Elevation: 7,814 ft
This peak is not in the book.
Southwest Butte is the high point of a small group of mountains between the Salmon River Canyon and the high mountains of the Gospel-Hump Wilderness to the east. The butte is the high point across approximately 40 miles between the Gospels and the Seven Devils. The area is a long ridge system that divides the Salmon River from its large tributaries of Allison Creek and Slate Creek. Only a few mountains along the ridge have enough prominence to be considered mountains. USGS John Day Mountain
The area is interesting due to the extreme abrupt lift from the bottom of the Salmon Canyon. The greatest elevation change is over 6,300 feet, with almost the entire area being well over a mile above the canyon bottom. To the east, the summit pyramid rises 1,400 feet over the headwaters of the West Fork of Allison Creek and over 6,000 feet above the confluence of that stream and the main fork of Allison Creek, approximately 4 miles away. The long Southwest Ridge forms the divide between the main Salmon Canyon upstream from Riggins and the lower Salmon River downstream from the confluence of the Little Salmon River.
The high vertical lift gives the Southwest Butte and its neighbors varied ecological gradation ranging from hot canyon grasslands, through open pine savannas to moist mixed-conifer forests followed by cool lodgepole pine forest before the high parklands of subalpine fir and whitebark pine. High-elevation sagebrush areas are also present with beautiful early-season wildflowers. Such communities high in the mountains are unusual for the northern portion of Idaho. There are also some high, cool basins dominated by subalpine fir and spruce.
Geologically, the mountain is complex having basalt, limestone, quartz and granite components. Much of the area is formed by a granite batholith that cooked some of the base layers into various forms of quartz and schist. The limestone remains from the ancient Pacific shoreline. This shoreline was forced into the North American plate when the Wallowa Terrane pushed in from the west. Covering much of the lower to mid-elevations is more recent basalt from the Grand Ronde lava flows that flooded much of the inland northwest approximately 18 million years ago. An Idaho endemic plant that is limited to highly decomposed granitic soils is found on Southwest Butte, well separated from its more typical range further east.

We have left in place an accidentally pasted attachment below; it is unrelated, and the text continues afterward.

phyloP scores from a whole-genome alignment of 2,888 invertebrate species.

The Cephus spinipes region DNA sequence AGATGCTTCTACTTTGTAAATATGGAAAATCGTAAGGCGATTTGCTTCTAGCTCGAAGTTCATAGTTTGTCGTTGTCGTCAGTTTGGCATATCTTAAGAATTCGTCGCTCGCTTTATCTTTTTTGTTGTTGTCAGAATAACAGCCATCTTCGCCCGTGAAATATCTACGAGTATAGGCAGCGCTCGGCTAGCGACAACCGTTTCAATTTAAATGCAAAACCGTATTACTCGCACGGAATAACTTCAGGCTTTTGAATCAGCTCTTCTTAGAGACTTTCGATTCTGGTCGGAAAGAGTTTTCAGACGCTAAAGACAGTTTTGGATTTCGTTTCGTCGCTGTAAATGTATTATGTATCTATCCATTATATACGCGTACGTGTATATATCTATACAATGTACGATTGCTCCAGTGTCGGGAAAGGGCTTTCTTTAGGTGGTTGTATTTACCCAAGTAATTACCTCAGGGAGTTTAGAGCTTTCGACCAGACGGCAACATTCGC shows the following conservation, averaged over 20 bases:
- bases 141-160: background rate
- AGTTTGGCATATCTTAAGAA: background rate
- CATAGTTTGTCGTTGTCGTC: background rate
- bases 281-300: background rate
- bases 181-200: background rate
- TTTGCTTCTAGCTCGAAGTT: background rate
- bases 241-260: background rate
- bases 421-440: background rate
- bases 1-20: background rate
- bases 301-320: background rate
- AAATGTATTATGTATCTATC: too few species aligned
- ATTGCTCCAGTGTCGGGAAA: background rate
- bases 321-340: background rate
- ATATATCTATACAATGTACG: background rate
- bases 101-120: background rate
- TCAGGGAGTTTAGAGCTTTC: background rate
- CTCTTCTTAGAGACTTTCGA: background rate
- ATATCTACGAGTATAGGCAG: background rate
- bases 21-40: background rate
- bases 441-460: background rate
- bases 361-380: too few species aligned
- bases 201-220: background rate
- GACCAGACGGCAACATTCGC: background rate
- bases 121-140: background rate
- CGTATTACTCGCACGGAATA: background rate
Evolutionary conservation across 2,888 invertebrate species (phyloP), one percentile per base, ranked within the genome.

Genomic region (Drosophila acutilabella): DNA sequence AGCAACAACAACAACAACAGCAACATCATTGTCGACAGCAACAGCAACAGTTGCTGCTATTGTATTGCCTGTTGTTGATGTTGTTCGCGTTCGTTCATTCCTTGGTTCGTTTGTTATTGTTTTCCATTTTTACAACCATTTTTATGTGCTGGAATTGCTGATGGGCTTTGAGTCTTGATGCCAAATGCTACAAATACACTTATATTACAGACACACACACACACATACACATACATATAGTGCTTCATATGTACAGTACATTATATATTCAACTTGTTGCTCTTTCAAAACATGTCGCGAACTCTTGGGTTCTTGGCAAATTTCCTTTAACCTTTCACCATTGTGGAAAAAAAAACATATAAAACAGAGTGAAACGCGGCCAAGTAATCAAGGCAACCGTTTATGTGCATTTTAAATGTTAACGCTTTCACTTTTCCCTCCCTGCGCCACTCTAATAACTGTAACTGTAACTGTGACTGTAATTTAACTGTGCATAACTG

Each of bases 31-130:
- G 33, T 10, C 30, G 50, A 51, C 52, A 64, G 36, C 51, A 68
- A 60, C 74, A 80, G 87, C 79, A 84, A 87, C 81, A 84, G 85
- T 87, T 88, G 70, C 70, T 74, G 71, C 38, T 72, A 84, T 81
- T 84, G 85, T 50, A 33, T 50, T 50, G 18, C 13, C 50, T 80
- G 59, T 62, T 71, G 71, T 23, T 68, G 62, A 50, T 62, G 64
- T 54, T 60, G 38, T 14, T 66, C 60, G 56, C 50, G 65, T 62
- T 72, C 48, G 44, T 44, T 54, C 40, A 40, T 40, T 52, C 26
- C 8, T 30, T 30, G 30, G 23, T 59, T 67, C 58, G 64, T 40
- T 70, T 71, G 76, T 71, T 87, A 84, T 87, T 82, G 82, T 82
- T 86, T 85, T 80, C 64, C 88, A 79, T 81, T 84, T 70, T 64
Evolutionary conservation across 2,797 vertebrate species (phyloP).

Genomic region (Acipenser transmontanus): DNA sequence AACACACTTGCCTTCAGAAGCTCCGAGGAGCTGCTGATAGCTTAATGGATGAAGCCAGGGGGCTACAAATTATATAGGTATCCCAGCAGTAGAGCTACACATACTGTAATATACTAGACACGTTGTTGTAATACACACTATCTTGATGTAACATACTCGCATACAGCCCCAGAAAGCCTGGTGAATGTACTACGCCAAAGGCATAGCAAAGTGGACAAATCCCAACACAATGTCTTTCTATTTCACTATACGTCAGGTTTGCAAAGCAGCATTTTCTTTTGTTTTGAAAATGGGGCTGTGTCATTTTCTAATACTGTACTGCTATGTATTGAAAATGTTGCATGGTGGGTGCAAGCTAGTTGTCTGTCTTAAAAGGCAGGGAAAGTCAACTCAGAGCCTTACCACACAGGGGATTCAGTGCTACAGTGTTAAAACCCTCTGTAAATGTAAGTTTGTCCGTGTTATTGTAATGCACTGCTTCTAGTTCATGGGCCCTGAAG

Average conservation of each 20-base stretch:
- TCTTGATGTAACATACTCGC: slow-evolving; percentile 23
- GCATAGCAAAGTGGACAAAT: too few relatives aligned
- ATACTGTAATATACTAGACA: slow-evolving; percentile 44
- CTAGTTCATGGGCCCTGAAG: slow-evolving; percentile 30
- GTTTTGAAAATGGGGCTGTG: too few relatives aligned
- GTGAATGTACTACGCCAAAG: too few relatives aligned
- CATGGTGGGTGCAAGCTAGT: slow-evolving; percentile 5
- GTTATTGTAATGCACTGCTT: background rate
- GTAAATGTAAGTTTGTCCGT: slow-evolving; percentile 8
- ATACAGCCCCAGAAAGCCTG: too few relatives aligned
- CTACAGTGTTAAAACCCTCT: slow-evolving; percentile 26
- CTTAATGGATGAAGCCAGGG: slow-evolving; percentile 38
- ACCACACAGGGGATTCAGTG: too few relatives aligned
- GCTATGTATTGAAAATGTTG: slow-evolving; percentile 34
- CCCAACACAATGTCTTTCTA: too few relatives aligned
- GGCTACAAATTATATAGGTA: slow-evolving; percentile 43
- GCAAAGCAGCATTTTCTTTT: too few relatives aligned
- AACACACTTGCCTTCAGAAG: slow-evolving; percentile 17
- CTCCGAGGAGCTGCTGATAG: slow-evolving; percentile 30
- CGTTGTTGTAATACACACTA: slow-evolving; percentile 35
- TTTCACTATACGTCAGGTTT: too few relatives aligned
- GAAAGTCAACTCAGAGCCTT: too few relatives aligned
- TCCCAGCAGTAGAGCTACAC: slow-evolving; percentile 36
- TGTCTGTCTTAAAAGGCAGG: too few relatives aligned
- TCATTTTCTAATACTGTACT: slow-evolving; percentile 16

A large forest fire in 2003 left the top of the Southwest Butte and much of the land to the north and east charred and barren. Regardless, it’s a nice, easily accessible destination. The views ranging from the hot Salmon Canyon below up to the jagged peaks of the Seven Devils provides a huge contrast in land forms and vegetation across 7,800 vertical feet. The view to the east up the main Salmon Canyon and to the south up the Little Salmon Canyon provides a rare intermingling of huge holes in the ground divided by high peaks. Patrick Butte to the south rises 7,000 feet up from the Salmon River. The mountains in this area are not terribly high so they often go unnoticed. However, their bases are much lower than most places in the west and provide tremendous overall relief. Southwest Butte is uniquely situated to take in much of this fabulous country.